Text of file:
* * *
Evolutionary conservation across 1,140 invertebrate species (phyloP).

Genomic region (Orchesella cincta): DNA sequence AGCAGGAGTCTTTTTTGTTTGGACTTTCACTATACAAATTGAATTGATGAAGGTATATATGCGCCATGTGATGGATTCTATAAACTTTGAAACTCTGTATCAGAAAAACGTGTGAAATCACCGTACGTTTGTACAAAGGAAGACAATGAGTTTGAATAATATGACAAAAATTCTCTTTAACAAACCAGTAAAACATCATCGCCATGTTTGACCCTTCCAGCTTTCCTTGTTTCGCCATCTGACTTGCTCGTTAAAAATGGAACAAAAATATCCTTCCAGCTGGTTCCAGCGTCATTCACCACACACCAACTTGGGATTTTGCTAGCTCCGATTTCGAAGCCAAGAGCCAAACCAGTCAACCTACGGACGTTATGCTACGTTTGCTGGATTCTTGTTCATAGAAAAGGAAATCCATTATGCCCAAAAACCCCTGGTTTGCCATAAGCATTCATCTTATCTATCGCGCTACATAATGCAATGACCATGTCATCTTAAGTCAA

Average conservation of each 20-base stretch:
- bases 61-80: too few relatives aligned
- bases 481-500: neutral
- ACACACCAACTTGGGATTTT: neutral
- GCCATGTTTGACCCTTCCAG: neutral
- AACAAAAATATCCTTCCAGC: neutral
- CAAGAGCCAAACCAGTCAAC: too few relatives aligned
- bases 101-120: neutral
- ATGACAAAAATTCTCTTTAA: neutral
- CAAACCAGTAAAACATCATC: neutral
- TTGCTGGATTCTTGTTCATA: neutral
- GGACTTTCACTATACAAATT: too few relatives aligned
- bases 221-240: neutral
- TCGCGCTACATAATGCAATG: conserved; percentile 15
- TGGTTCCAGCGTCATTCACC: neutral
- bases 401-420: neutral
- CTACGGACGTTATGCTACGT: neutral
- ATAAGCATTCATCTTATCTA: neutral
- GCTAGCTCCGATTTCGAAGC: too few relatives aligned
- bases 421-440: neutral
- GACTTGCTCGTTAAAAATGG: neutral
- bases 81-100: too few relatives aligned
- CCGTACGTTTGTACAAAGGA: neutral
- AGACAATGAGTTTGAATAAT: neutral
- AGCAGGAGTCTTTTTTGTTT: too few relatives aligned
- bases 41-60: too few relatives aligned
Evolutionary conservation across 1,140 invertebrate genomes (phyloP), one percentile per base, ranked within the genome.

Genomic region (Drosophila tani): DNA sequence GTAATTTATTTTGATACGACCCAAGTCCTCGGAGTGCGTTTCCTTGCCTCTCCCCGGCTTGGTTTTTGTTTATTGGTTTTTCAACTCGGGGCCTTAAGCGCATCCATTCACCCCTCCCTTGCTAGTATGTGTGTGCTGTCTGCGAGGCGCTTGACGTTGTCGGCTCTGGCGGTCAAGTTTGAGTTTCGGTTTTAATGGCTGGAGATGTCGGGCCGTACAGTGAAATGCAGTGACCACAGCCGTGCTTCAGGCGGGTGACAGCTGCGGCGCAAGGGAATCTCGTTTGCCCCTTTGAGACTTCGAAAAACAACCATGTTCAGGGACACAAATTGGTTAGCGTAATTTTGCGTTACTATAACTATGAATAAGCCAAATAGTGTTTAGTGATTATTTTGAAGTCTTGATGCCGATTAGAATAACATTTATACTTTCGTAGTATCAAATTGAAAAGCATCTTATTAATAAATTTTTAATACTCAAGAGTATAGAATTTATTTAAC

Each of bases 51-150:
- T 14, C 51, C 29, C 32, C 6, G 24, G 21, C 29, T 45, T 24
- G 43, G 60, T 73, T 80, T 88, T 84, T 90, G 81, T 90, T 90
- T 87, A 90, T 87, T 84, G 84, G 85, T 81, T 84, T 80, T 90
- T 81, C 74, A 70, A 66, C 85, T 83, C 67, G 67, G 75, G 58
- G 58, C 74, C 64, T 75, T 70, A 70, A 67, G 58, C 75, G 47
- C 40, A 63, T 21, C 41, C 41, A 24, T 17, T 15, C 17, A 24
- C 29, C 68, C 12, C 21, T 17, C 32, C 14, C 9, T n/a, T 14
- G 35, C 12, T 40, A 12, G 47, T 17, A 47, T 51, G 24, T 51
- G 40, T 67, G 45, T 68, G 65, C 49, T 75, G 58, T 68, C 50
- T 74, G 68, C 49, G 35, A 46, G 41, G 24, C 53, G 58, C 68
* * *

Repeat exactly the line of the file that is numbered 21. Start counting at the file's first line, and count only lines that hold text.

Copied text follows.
- GCTAGCTCCGATTTCGAAGC: too few relatives aligned